#COVID-19 recovery must ensure resilience for workers and the planet
By Sharan Burrow
This article was originaly published in Eureporter.
Sharan Burrow is the geneal secretary of the International Trade Union Confederation and member of the Global Commission on the Economy and Climate.
We are witnessing a convergence of crises. The world is facing an unprecedented scale of human devastation from COVID-19 and communities are at risk of widespread destitution. The loss of lives is heart-breaking. The economic crisis has caused widespread hardship and uncertainty as swaths of the global workforce face unemployment, loss of income and mass workplace closures. This can only multiply global inequality.
Meanwhile, the global climate crisis has not gone away. The immediate impacts of the COVID-19 pandemic only increase the urgency for climate action. Be it climate or COVID, the pandemic has laid bare how ill prepared we are to manage major risks, and how existing vulnerabilities and inequalities can be exacerbated by a crisis.
In our efforts to recover from the COVID-19 crisis, we cannot afford to ignore the major threat posed by climate change. We must integrate recovery strategies that generate infrastructure, invest in care and jobs that are also part of the climate solution. Bailing out high carbon industries or investing in fossil fuel production risks the very survival of the human race. We can and must tackle both together, in order to save lives and protect workers.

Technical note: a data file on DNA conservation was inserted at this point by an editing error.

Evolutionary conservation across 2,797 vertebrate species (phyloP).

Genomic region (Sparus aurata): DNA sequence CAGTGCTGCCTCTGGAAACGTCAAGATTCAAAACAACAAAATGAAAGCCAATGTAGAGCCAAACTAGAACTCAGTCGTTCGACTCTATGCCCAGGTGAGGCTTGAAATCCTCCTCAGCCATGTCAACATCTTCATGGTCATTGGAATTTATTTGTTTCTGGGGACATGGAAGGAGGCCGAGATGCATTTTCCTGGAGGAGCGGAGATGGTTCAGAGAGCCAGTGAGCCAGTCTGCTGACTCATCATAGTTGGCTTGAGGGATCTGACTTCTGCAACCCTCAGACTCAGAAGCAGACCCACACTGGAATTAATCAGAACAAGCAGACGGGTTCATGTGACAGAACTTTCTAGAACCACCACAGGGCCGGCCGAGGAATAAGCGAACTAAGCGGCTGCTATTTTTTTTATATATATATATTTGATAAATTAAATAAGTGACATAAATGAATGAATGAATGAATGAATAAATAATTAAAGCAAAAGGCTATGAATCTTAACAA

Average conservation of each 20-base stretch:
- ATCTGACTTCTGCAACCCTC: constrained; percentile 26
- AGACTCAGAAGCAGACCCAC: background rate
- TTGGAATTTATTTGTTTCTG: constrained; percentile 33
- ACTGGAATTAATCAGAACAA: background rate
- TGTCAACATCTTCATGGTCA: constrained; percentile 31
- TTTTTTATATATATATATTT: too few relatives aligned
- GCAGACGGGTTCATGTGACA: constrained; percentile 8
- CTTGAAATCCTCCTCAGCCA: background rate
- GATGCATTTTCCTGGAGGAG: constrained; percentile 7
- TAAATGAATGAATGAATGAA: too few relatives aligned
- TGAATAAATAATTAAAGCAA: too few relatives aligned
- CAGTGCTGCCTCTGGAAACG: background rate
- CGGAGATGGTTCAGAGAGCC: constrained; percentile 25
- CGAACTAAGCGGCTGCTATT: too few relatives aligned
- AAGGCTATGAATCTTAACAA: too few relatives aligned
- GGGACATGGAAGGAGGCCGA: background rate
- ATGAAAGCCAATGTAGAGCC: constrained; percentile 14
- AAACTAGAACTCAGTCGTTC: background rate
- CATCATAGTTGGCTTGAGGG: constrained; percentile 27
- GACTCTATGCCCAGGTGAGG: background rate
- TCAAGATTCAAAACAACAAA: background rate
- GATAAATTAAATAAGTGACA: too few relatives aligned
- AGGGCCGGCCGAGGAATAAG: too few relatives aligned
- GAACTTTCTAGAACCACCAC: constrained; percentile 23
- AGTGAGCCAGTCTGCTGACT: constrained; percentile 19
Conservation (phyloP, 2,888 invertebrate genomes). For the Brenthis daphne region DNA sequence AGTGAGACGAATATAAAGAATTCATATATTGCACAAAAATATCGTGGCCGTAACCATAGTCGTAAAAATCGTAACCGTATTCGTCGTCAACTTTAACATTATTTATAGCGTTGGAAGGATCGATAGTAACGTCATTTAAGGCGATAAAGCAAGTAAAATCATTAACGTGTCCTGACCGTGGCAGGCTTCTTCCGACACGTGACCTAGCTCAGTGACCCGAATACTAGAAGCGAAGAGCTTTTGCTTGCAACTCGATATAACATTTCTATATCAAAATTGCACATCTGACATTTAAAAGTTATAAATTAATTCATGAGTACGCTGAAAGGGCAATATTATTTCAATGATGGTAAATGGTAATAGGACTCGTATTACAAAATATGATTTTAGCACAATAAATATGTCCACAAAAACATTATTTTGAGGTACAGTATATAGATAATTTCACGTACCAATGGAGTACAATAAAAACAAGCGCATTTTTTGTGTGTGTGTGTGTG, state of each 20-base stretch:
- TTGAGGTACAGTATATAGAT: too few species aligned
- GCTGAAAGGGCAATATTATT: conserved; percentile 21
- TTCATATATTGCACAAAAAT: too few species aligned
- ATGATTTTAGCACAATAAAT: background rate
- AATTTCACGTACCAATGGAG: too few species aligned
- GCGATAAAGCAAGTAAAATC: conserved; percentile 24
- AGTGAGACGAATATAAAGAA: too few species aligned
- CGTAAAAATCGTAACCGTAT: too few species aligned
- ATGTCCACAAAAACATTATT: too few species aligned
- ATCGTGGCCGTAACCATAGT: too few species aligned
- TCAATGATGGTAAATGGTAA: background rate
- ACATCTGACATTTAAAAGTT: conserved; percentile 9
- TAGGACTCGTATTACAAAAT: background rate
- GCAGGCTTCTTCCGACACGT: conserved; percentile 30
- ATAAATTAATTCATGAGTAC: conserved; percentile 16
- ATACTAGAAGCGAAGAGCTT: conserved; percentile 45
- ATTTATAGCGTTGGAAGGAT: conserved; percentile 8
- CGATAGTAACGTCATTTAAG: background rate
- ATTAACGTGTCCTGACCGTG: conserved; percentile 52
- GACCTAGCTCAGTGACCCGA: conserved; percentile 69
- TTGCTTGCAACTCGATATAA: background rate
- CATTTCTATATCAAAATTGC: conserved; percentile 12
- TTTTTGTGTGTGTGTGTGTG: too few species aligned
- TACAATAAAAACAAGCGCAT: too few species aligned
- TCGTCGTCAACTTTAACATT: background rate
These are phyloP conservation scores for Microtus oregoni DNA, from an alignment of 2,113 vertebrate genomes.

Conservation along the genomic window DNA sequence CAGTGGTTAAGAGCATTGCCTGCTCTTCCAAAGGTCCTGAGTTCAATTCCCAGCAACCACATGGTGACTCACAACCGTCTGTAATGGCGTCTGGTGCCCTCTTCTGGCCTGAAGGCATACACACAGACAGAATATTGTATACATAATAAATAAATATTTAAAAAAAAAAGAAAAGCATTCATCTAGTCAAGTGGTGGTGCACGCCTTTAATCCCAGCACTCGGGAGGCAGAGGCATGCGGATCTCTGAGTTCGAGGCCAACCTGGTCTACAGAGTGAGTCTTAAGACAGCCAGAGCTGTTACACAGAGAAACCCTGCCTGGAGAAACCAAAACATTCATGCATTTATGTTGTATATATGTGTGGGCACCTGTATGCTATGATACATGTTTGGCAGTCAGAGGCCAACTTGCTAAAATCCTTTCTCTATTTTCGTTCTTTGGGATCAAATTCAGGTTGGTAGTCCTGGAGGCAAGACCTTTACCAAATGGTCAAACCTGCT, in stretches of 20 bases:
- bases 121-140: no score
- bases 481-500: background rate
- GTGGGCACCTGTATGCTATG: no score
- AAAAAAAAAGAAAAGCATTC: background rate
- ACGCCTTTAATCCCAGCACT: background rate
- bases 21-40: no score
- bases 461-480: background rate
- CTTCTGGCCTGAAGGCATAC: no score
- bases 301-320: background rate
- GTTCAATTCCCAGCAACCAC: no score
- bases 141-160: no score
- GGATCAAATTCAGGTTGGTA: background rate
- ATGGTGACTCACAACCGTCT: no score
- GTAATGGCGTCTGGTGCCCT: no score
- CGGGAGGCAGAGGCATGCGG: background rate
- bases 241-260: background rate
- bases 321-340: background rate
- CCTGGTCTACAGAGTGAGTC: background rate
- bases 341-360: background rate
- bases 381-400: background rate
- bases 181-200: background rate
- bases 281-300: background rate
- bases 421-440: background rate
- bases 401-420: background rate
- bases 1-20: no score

The first wave of government action is necessarily focused on addressing the immediate impacts of COVID-19, stopping its spread and helping those affected by the virus or unemployment. This alone is a huge task. Many countries are struggling to support impacted workers and communities. One of the missing pieces is a global social protection fund for the poorest of countries. It would take just $37 billion for five years to build resilience for all people in the Least Developed Countries.
The next waves of government response are focused on how to boost growth. In doing so, we must ensure that as the UN Secretary General says we ‘build back better’. Governments and multilateral development institutions will be investing trillions of dollars to address the crisis and reflate economies.
This is a once in a generation moment to accelerate the transition to a more resilient growth model.
The way through this crisis begins first with committing to a new social contract, and second with ensuring that the development pathways we set for our futures are more inclusive, sustainable, and resilient.
First, the new world must be defined by a new social contract. The old social contract is unsustainable, unjust, and has drastically exacerbated impacts of the pandemic. Support for workers and businesses who are committed to rights and sustainability is imperative.
According to International Trade Union Confederation, many countries including Canada and New Zealand have shown commendable leadership in centering people in their crisis response. Now these gains must be maintained, and where there were exclusions, they must be resolved.